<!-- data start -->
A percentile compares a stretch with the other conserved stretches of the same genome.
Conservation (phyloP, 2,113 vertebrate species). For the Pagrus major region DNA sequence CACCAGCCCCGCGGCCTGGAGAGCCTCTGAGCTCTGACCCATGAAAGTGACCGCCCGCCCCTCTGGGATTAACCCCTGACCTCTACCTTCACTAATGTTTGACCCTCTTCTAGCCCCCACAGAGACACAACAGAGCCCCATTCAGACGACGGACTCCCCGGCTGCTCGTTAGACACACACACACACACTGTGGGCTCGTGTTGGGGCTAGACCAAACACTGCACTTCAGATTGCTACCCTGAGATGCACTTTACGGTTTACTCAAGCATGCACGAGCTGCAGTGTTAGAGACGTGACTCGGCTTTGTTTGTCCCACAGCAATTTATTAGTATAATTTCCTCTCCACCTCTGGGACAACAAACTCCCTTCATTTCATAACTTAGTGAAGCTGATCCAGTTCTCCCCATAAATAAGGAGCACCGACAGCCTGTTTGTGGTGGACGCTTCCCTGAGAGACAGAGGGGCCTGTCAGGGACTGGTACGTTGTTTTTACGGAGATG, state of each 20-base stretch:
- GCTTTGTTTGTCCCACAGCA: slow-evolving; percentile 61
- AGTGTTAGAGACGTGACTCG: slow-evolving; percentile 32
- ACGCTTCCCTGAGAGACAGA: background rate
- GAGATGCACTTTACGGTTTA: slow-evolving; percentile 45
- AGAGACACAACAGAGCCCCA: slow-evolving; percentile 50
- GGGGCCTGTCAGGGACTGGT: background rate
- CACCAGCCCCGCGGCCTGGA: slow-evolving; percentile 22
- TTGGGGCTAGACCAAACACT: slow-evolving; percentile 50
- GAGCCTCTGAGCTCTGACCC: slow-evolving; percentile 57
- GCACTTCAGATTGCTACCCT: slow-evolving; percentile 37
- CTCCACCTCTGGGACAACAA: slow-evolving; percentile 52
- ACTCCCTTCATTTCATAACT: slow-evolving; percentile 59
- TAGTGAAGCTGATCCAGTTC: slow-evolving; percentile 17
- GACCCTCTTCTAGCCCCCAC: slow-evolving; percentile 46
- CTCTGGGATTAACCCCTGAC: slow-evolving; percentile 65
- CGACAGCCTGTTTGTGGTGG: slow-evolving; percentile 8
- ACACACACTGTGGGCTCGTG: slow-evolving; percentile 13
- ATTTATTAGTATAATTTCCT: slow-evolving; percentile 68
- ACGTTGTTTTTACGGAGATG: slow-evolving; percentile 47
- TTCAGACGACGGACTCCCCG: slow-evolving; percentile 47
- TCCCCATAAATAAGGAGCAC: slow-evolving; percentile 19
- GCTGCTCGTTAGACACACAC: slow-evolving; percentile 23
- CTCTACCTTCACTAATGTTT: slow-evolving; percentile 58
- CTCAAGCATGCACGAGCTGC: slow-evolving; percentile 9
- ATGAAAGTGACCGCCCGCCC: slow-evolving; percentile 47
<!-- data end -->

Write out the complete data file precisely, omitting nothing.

A percentile compares a stretch with the other conserved stretches of the same genome.
Conservation (phyloP, 2,113 vertebrate species). For the Pagrus major region DNA sequence CACCAGCCCCGCGGCCTGGAGAGCCTCTGAGCTCTGACCCATGAAAGTGACCGCCCGCCCCTCTGGGATTAACCCCTGACCTCTACCTTCACTAATGTTTGACCCTCTTCTAGCCCCCACAGAGACACAACAGAGCCCCATTCAGACGACGGACTCCCCGGCTGCTCGTTAGACACACACACACACACTGTGGGCTCGTGTTGGGGCTAGACCAAACACTGCACTTCAGATTGCTACCCTGAGATGCACTTTACGGTTTACTCAAGCATGCACGAGCTGCAGTGTTAGAGACGTGACTCGGCTTTGTTTGTCCCACAGCAATTTATTAGTATAATTTCCTCTCCACCTCTGGGACAACAAACTCCCTTCATTTCATAACTTAGTGAAGCTGATCCAGTTCTCCCCATAAATAAGGAGCACCGACAGCCTGTTTGTGGTGGACGCTTCCCTGAGAGACAGAGGGGCCTGTCAGGGACTGGTACGTTGTTTTTACGGAGATG, state of each 20-base stretch:
- GCTTTGTTTGTCCCACAGCA: slow-evolving; percentile 61
- AGTGTTAGAGACGTGACTCG: slow-evolving; percentile 32
- ACGCTTCCCTGAGAGACAGA: background rate
- GAGATGCACTTTACGGTTTA: slow-evolving; percentile 45
- AGAGACACAACAGAGCCCCA: slow-evolving; percentile 50
- GGGGCCTGTCAGGGACTGGT: background rate
- CACCAGCCCCGCGGCCTGGA: slow-evolving; percentile 22
- TTGGGGCTAGACCAAACACT: slow-evolving; percentile 50
- GAGCCTCTGAGCTCTGACCC: slow-evolving; percentile 57
- GCACTTCAGATTGCTACCCT: slow-evolving; percentile 37
- CTCCACCTCTGGGACAACAA: slow-evolving; percentile 52
- ACTCCCTTCATTTCATAACT: slow-evolving; percentile 59
- TAGTGAAGCTGATCCAGTTC: slow-evolving; percentile 17
- GACCCTCTTCTAGCCCCCAC: slow-evolving; percentile 46
- CTCTGGGATTAACCCCTGAC: slow-evolving; percentile 65
- CGACAGCCTGTTTGTGGTGG: slow-evolving; percentile 8
- ACACACACTGTGGGCTCGTG: slow-evolving; percentile 13
- ATTTATTAGTATAATTTCCT: slow-evolving; percentile 68
- ACGTTGTTTTTACGGAGATG: slow-evolving; percentile 47
- TTCAGACGACGGACTCCCCG: slow-evolving; percentile 47
- TCCCCATAAATAAGGAGCAC: slow-evolving; percentile 19
- GCTGCTCGTTAGACACACAC: slow-evolving; percentile 23
- CTCTACCTTCACTAATGTTT: slow-evolving; percentile 58
- CTCAAGCATGCACGAGCTGC: slow-evolving; percentile 9
- ATGAAAGTGACCGCCCGCCC: slow-evolving; percentile 47